Olga Herrera  portrait

Olga Herrera

Assistant Professor of English
Degree
M.A., Ph.D., University of Texas at Austin
B.A., DePaul University
At St. Thomas since 2009
Office
JRC 357
Phone
(651) 962-5613

My research examines the literary making of Chicago as a mythic place of work and opportunity for migrants and immigrants alike. In particular, I focus on how Chicago Latino and other writers of color have critiqued the image of the "City of Big Shoulders" in order to ask how race, class, and gender can affect one's access to work and urban experience. I am also interested in urban literature more generally and the construction of space, place, and community in fiction, poetry, and nonfiction. In my teaching and research, I enjoy discussing film and pop culture, with a focus on representations of race and gender.

Summer 2015 Courses

Summer 2015 Courses
Course - Section Title Days Time Location

Fall 2015 Courses

Fall 2015 Courses
Course - Section Title Days Time Location
ENGL 203 - 03 Your Utopia & My Dystopia M - W - F - - 0935 - 1040 JRC 227
CRN: 42581 4 Credit Hours Instructor: Olga L. Herrera What¹s your idea of a perfect world? How would it be different from your friends¹ ideas? Some of our greatest stories have taken up our dreams of utopia and imagined the way competing needs and desires distort those dreams, producing a dystopian reality. In this class, we will discuss literary and cinematic work that revolves around notions of power and the way societies get shaped to privilege power even when the goal is to create a living situation that is equitable to everyone. Sometimes dystopias result from attempts to hoard power; sometimes they result from efforts to create utopias. Is it possible that utopias are never as good as intended? Maybe, as Thomas More¹s UTOPIA suggests, they don't really exist at all except as ideals in the mind of people with power. Possible texts include THE HUNGER GAMES by Suzanne Collins; BATTLE ROYALE: THE NOVEL by Koushon Takami; NEVER LET ME GO by Kazuo Ishiguro; V FOR VENDETTA by Alan Moore and David Lloyd; THE WATER KNIFE by Paolo Bacigalupi; PARABLE OF THE SOWER by Octavia Butler; HUM by Jamaal May; and the films BLADE RUNNER and V FOR VENDETTA. The writing load for this course is a minimum of 15 pages of formal revised writing. This course satisfies the Writing Across the Curriculum Writing Intensive requirement.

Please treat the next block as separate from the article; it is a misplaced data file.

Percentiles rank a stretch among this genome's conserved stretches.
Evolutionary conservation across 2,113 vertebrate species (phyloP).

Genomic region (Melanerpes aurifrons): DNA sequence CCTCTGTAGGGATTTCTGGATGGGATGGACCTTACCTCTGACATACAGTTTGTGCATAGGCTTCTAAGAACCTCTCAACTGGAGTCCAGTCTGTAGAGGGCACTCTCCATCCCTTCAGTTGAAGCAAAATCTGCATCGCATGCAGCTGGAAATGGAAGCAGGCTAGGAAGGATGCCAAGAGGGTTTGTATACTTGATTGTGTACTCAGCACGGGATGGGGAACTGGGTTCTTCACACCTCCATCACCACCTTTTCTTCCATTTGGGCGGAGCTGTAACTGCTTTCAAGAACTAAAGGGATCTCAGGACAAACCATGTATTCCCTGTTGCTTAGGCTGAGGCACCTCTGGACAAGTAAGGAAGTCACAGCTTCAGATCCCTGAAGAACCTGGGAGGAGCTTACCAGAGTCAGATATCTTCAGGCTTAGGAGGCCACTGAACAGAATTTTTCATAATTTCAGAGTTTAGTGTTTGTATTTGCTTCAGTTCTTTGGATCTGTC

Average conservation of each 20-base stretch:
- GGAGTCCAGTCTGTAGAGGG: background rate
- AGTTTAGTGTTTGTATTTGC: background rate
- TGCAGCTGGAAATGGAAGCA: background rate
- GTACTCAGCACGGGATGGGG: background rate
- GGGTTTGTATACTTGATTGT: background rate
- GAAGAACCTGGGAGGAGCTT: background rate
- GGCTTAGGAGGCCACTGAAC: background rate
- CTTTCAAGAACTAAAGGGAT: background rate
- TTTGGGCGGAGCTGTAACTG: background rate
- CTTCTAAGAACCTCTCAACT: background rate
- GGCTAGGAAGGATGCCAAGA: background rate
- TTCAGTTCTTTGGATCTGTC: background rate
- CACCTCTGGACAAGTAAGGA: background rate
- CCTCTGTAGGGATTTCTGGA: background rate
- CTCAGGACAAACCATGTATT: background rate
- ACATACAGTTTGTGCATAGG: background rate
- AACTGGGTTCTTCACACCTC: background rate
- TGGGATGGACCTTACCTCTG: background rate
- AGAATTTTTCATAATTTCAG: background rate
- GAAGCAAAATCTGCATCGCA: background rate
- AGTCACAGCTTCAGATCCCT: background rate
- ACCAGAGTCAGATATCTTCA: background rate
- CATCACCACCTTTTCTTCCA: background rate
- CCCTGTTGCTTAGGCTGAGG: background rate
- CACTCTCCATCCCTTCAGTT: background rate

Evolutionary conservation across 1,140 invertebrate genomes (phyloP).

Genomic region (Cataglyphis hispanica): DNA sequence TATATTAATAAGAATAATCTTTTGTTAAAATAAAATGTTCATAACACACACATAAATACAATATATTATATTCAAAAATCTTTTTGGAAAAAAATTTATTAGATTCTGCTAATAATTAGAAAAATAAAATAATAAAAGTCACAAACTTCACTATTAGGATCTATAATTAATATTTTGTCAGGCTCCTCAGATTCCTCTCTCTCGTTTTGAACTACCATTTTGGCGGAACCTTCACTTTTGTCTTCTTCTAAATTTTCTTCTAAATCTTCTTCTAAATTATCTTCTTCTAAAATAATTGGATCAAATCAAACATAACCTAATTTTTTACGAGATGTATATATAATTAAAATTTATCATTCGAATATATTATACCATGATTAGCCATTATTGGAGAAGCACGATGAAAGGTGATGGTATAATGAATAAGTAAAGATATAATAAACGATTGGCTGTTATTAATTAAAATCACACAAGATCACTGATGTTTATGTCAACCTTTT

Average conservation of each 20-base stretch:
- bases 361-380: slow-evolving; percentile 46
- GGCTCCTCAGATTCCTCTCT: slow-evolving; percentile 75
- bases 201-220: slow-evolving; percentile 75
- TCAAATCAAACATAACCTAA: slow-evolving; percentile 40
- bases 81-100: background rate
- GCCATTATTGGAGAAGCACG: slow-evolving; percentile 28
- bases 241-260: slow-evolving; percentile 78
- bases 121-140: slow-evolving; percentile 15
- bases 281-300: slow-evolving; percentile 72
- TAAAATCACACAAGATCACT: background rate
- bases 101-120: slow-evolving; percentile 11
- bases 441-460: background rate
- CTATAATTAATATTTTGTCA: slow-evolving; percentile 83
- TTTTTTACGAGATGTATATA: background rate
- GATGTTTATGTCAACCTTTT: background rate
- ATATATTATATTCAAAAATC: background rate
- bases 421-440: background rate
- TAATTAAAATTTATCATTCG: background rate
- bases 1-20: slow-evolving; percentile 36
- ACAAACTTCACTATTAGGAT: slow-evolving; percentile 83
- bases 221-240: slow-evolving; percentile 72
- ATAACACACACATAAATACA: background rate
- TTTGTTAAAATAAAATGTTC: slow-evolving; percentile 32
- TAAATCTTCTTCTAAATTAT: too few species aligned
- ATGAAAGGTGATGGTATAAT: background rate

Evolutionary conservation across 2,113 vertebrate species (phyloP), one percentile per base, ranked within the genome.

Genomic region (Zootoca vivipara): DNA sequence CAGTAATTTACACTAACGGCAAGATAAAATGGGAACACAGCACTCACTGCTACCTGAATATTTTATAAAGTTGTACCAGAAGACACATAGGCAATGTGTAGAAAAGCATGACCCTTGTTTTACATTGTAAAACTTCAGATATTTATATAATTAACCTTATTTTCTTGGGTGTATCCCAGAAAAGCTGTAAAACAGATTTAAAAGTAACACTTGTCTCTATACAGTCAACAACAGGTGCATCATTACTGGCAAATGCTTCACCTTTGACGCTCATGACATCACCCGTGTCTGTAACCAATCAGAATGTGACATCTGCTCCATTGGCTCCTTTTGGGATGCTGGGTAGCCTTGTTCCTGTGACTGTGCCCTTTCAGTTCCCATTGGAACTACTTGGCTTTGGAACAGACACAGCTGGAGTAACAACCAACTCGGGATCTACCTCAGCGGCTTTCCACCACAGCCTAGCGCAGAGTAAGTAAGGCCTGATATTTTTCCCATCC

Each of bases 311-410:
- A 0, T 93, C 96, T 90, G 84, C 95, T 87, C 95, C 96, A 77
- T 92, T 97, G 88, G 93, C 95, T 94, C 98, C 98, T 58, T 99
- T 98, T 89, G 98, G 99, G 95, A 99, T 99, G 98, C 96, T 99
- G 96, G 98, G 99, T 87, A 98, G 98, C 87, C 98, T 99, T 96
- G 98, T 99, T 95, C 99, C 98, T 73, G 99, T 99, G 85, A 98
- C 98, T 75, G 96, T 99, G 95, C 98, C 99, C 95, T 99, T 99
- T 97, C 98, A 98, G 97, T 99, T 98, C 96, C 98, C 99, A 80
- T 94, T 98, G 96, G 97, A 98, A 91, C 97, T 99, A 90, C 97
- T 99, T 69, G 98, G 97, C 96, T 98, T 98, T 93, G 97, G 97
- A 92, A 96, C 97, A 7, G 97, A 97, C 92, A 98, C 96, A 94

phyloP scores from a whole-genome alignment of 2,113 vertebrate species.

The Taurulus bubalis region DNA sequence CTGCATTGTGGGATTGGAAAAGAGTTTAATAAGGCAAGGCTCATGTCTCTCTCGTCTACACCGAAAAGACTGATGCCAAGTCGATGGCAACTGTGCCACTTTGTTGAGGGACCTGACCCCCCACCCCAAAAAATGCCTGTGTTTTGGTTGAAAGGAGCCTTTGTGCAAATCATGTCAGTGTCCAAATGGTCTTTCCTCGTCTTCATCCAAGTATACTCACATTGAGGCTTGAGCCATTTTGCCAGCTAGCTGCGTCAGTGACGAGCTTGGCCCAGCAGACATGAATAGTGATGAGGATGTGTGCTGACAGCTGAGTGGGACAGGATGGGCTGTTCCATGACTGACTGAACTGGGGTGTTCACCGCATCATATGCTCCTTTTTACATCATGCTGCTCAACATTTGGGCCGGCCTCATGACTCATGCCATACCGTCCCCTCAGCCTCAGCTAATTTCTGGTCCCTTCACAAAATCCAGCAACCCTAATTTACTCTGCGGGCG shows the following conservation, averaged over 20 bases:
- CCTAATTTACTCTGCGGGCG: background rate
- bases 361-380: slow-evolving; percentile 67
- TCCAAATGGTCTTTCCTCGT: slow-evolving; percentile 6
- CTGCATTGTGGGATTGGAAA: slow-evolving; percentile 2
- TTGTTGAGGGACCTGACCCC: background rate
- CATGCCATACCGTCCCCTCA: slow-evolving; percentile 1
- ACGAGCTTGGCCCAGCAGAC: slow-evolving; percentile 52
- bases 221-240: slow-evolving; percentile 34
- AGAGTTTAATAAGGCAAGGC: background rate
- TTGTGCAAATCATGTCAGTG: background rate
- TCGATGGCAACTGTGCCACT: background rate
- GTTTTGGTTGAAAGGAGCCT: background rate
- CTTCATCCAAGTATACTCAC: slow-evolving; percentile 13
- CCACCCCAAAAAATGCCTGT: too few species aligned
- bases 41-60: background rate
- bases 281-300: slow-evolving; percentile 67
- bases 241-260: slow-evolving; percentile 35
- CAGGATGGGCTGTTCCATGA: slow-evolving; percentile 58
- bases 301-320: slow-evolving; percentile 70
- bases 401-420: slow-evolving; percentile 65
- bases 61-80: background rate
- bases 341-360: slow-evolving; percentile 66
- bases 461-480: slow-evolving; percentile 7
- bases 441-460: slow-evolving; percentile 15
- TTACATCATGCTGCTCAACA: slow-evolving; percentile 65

Schedule Details

Location Time Day(s)
ENGL 203 - 41 HONORS:Your Utopia/My Dystopia M - W - F - - 1055 - 1200 JRC 227
CRN: 42579 4 Credit Hours Instructor: Olga L. Herrera What¹s your idea of a perfect world? How would it be different from your friends¹ ideas? Some of our greatest stories have taken up our dreams of utopia and imagined the way competing needs and desires distort those dreams, producing a dystopian reality. In this class, we will discuss literary and cinematic work that revolves around notions of power and the way societies get shaped to privilege power even when the goal is to create a living situation that is equitable to everyone. Sometimes dystopias result from attempts to hoard power; sometimes they result from efforts to create utopias. Is it possible that utopias are never as good as intended? Maybe, as Thomas More¹s UTOPIA suggests, they don't really exist at all except as ideals in the mind of people with power. Possible texts include THE HUNGER GAMES by Suzanne Collins; BATTLE ROYALE: THE NOVEL by Koushon Takami; NEVER LET ME GO by Kazuo Ishiguro; V FOR VENDETTA by Alan Moore and David Lloyd; THE WATER KNIFE by Paolo Bacigalupi; PARABLE OF THE SOWER by Octavia Butler; HUM by Jamaal May; and the films BLADE RUNNER and V FOR VENDETTA. The writing load for this course is a minimum of 15 pages of formal revised writing. This course satisfies the Writing Across the Curriculum Writing Intensive requirement.

Schedule Details

Location Time Day(s)
GENG 558 - 01 Latin American & Latino/a Lit - - W - - - - 1800 - 2100 JRC 481
CRN: 42434 3 Credit Hours Instructor: Olga L. Herrera In our current transnational moment, writers and scholars have sought to interrogate national literary traditions, preferring instead to examine patterns of mutual influence among writers and cultural currents across fluid boundaries. In the Americas, this hemispheric turn allows us to better view the complex and shared histories, language, culture, and traditions among Latin Americans and U.S. Latinos/as. In this class, we will read authors from across various American borders whose concerns help us complicate notions of borders, identity, migration and immigration, and language. Authors and texts may include Jose Martí’s NUESTRA AMERICA, Roberto Bolaño’s 2666, Elena Poniatowska’s MASSACRE IN MEXICO, Francisco Goldman’s THE ORDINARY SEAMAN, Federico Garcia Lorca’s POET IN NEW YORK, Luis Alberto Urrea’s THE HUMMINGBIRD’S DAUGHTER, Julio Cortázar’s HOPSCOTCH, Ana Menendez’s LOVING CHE, Ana Castillo’s The MIXQUIAHUALA LETTERS, Daniel Alarcón’s AT NIGHT WE WALK IN CIRCLES, Sandra Cisneros’s THE HOUSE ON MANGO STREET, and Jorge Luis Borges’s DREAMTIGERS. This course satisfies the Multicultural Literature distribution requirement.

Schedule Details

Location Time Day(s)

J-Term 2016 Courses

J-Term 2016 Courses
Course - Section Title Days Time Location